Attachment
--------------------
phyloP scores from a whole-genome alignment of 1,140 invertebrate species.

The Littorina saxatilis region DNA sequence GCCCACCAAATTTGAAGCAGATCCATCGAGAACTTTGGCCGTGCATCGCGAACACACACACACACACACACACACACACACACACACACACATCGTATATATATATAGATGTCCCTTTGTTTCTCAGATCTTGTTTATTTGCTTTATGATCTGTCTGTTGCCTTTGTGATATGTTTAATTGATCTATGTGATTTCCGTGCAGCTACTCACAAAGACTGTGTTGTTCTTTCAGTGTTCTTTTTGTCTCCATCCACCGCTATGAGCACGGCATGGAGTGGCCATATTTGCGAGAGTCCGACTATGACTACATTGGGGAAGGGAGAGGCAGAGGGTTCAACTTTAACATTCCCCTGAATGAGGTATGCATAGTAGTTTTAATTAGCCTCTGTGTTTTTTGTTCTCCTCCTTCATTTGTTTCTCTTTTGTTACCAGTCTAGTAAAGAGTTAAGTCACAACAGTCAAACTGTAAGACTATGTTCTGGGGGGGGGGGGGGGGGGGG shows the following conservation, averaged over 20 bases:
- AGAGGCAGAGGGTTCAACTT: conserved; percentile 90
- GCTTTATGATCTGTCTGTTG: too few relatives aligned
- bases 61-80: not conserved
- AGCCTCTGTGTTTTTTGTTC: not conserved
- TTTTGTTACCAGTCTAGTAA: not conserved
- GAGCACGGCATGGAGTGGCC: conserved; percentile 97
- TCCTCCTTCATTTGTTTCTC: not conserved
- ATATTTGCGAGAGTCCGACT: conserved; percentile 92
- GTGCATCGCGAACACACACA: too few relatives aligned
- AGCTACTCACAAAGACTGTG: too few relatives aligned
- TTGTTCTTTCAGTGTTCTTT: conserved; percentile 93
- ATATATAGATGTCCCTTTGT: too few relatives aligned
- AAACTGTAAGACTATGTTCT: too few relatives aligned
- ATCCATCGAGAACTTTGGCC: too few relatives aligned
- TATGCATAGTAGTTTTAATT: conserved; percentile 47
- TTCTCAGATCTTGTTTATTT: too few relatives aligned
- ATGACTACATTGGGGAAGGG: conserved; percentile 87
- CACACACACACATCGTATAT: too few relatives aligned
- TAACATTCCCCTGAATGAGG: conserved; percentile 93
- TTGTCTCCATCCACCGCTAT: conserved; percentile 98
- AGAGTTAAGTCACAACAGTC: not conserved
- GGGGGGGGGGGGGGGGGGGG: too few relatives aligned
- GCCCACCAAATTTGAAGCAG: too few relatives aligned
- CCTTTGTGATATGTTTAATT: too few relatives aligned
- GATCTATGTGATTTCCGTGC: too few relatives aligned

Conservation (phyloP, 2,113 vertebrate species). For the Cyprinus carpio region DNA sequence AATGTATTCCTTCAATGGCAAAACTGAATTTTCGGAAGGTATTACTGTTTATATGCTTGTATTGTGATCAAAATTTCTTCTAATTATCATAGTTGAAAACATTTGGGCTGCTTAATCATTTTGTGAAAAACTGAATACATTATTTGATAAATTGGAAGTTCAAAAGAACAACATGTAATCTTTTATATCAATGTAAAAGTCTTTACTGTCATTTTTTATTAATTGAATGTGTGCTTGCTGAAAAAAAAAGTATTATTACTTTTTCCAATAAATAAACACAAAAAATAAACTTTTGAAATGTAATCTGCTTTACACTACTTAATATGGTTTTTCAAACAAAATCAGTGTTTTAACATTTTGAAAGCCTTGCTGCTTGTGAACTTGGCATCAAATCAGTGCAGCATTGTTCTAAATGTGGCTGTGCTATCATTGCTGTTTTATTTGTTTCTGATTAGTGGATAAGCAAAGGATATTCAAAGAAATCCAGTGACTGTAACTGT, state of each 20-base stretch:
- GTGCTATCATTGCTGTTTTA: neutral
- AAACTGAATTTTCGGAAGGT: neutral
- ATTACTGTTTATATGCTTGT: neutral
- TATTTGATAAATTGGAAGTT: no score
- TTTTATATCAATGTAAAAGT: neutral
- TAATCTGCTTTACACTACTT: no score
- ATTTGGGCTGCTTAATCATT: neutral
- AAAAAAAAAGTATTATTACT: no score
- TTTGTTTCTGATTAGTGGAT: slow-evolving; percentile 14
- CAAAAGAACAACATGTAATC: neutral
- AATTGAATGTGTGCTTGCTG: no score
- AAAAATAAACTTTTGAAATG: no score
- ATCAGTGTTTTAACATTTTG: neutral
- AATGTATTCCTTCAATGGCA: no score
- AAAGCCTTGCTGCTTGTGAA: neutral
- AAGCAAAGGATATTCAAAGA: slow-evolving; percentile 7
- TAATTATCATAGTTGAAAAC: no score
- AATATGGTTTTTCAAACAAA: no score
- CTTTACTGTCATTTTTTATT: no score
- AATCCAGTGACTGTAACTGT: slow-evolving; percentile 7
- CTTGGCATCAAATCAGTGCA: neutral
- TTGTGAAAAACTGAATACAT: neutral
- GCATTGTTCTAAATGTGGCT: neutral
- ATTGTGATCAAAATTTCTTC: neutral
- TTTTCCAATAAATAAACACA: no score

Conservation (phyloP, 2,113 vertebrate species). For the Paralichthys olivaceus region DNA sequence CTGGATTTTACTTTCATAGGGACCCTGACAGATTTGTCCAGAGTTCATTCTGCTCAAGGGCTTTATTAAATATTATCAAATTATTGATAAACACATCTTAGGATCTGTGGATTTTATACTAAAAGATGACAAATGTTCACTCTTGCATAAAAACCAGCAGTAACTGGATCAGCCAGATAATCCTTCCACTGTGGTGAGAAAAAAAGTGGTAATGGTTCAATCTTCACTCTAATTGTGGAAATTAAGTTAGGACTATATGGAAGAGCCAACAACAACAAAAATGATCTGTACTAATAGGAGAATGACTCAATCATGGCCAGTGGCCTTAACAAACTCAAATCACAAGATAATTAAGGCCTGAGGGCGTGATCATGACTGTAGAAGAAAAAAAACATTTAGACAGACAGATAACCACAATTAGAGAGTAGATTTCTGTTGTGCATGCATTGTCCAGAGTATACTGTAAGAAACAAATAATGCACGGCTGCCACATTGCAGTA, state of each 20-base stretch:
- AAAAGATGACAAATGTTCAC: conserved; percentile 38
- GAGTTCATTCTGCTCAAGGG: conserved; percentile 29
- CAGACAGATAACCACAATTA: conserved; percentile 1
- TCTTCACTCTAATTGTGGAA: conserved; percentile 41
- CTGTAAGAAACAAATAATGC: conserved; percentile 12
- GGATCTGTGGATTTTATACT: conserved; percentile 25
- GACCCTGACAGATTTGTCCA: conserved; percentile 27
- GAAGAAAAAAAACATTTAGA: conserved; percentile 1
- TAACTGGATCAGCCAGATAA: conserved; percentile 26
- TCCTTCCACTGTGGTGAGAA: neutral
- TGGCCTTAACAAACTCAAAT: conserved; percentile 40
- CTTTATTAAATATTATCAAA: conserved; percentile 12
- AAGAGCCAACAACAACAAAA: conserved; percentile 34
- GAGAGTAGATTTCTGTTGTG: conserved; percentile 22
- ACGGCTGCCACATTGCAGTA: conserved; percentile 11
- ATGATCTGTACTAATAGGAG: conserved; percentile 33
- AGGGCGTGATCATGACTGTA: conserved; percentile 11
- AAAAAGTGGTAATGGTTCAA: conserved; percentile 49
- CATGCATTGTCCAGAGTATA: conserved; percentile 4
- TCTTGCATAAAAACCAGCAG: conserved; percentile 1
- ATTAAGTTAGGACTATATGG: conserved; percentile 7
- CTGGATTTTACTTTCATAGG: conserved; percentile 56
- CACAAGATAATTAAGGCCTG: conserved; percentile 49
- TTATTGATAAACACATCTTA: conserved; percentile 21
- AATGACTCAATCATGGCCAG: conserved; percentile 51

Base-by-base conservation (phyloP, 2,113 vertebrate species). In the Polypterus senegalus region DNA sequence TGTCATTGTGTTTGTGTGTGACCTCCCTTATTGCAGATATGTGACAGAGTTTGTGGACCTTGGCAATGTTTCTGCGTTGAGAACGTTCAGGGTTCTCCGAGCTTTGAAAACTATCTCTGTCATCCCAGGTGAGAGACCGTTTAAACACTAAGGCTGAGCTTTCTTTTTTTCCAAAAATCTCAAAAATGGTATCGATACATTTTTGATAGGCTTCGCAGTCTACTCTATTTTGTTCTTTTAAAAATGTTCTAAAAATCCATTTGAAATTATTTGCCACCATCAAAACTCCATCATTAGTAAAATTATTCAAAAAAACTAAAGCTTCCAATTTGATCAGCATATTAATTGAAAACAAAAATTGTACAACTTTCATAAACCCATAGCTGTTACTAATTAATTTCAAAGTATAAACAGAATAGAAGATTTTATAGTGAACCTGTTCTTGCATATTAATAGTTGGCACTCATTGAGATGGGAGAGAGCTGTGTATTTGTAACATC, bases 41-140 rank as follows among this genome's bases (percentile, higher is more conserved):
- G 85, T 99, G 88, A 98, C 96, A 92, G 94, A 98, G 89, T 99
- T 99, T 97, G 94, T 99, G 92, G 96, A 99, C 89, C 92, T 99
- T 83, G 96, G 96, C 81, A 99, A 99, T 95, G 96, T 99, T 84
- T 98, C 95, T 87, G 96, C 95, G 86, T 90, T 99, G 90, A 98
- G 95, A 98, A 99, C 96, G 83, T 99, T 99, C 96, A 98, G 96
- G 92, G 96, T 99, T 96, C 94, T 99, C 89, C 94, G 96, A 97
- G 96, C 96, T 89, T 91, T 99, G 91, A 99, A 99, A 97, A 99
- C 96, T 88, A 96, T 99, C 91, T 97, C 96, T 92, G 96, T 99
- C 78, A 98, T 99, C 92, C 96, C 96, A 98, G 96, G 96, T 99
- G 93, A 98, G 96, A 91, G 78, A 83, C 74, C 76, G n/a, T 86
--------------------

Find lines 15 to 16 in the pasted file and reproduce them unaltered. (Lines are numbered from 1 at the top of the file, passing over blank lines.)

- AAACTGTAAGACTATGTTCT: too few relatives aligned
- ATCCATCGAGAACTTTGGCC: too few relatives aligned